The work of this South African poet from the Eastern Cape appeared in online and print journals the world over before an indie UK publisher snagged her collection of fabulous women. Crafted with startling images and deft twirlings of language, they’re as diverse as a bruised wife who wears her “gore like an evening dress – / tanzanite, rubies, and blueberry pearls” and a feisty grandmother who “beats her demons into frothy submission / with a wooden spoon and broom, / and bakes them to keep watch at her gate / like good dogs.”
Dr. Johnson has remarked that little or nothing is want-ing to render the Othello a regular tragedy, but to have opened the play with the arrival of Othello in Cyprus, and to have thrown the preceding act into the form of narration. Here then is the place to determine, whether such a change would or would not be an improvement;—nay, (to throw down the glove with a full challenge) whether the tragedy would or not by such an arrangement become more regular, —that is, more consonant with the rules dictated by universal reason, on the true commonsense of mankind, in its application to the particular case. For in all acts of judgment, it can never be too often recollected, and scarcely too often repeated, that rules are means to ends, and, consequently, that the end must be determined and understood before it can be known what the rules are or ought to be. Now, from a certain species of drama, proposing to itself the accomplishment of certain ends,— these partly arising from the idea of the species itself, but in part, likewise, forced upon the dramatist by accidental circumstances beyond his power to remove or control,— three rules have been abstracted;—in other words, the means most conducive to the attainment of the proposed ends have been generalized, and prescribed under the names of the three unities,—the unity of time, the unity of place, and the unity of action,—which last would, perhaps, have been as appropriately, as well as more intelligibly, entitled the unity of interest. With this last the present question has no immediate concern: in fact, its conjunction with the former two is a mere delusion of words. It is not properly a rule, but in itself the great end not only of the drama, but of the epic poem, the lyric ode, of all poetry, down to the candle-flame cone of an epigram,—nay of poesy in general, as the proper generic term inclusive of all the fine arts as its species. But of the unities of time and place, which alone are entitled to the name of rules, the history of their origin will be their best criterion. You might take the Greek chorus to a place, but you could not bring a place to them without as palpable an equivoque as bringing Birnam wood to Macbeth at Dunsinane. It was the same, though in a less degree, with regard to the unity of time:—the positive fact, not for a moment removed from the senses, the presence, I mean, of the same identical chorus, was a continued measure of time;—and although the imagination may supersede perception, yet it must be granted to be an imperfection—however easily tolerated—to place the two in broad contradiction to each other. In truth, it is a mere accident of terms; for the Trilogy of the Greek theatre was a drama in three acts, and notwithstanding this, what strange contrivances as to place there are in the Aristophanic Frogs. Besides, if the law of mere actual perception is once violated—as it repeatedly is even in the Greek tragedies—why is it more difficult to imagine three hours to be three years than to be a whole day and night ?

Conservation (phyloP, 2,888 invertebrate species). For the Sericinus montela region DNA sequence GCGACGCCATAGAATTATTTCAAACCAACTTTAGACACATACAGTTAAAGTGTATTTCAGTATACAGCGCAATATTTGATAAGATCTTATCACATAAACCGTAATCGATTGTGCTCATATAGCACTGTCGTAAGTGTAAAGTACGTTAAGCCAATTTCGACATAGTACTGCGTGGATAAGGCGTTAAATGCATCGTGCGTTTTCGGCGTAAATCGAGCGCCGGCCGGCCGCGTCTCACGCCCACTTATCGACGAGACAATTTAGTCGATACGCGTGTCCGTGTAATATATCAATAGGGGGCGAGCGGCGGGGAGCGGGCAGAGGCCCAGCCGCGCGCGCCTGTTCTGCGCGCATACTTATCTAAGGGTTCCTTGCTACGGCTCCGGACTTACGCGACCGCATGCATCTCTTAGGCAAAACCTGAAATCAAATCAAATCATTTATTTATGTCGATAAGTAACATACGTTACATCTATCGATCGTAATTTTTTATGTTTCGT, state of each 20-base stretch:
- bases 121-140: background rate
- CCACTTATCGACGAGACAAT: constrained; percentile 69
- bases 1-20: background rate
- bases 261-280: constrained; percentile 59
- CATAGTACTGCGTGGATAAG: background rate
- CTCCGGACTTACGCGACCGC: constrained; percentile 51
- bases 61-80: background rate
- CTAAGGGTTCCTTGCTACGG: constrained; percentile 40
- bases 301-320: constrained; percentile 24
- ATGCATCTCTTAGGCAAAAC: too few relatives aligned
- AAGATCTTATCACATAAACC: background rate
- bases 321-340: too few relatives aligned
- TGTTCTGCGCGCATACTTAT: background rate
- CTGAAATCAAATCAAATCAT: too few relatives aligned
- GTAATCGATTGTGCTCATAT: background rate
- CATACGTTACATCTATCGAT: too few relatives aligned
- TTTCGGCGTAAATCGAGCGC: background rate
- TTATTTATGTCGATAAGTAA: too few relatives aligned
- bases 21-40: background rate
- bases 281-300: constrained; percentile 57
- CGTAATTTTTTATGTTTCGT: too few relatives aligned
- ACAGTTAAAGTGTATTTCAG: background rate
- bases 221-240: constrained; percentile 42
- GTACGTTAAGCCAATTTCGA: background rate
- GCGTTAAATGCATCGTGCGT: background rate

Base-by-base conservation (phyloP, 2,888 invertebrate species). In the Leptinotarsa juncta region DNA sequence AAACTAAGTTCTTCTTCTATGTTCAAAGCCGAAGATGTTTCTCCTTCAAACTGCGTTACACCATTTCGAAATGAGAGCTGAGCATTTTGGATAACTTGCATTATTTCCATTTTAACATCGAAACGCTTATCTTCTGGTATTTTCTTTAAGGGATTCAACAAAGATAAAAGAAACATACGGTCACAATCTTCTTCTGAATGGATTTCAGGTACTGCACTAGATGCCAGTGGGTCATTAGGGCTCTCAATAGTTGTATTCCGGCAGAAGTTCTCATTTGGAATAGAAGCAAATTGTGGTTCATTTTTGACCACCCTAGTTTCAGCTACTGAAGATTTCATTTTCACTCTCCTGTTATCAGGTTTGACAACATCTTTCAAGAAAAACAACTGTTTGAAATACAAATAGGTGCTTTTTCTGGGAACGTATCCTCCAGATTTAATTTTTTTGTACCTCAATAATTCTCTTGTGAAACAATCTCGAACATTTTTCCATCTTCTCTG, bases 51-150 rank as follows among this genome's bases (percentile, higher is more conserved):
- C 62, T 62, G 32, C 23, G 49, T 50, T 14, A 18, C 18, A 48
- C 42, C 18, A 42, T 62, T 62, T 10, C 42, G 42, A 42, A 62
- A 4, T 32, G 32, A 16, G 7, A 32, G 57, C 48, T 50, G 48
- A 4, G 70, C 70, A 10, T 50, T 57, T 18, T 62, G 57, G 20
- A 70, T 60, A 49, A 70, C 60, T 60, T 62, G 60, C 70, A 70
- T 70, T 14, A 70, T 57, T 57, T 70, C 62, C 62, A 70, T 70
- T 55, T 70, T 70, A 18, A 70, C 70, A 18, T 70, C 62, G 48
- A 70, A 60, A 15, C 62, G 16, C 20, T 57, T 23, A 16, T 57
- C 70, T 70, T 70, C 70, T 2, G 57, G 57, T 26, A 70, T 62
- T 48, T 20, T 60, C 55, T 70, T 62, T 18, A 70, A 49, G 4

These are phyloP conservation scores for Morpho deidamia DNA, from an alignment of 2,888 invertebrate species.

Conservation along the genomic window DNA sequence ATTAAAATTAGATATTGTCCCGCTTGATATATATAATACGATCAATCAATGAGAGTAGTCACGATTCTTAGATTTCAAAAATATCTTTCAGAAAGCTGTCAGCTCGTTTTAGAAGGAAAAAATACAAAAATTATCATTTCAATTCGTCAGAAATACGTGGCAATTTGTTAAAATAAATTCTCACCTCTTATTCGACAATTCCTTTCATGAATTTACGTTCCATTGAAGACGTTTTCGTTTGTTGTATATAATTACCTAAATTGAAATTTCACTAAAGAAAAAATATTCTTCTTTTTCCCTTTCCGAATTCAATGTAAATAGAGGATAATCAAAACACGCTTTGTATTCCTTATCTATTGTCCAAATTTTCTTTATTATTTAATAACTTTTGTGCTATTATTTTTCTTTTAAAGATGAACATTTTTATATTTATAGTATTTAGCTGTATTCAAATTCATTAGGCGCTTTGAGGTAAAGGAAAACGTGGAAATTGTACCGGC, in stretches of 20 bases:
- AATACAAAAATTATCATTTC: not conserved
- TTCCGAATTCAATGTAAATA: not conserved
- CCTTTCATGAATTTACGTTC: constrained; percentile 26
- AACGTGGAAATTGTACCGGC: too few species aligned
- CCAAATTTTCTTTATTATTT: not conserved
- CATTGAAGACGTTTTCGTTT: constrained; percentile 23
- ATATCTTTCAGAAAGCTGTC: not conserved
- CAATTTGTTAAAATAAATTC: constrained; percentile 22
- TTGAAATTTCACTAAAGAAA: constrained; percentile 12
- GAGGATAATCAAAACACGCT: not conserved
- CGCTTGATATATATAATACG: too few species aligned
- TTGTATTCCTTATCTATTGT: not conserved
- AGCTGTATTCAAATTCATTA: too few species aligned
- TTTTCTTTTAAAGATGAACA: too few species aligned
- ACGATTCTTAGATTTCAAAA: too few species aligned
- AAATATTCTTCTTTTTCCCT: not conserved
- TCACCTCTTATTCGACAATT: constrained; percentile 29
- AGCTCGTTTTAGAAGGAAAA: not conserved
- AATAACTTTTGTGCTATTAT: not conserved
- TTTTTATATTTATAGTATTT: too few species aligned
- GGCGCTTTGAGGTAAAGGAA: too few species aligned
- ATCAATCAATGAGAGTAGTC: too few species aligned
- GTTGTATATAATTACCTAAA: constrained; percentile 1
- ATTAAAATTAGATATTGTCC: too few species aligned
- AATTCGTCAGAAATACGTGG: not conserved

, the dread of contempt habitual to those, who encourage in themselves, and have their keenest pleasure in, the expression of con-tempt for others. Observe Iago’s high self-opinion, and the moral, that a wicked man will employ real feelings, as well as assume those most alien from his own, as instruments of his purposes:—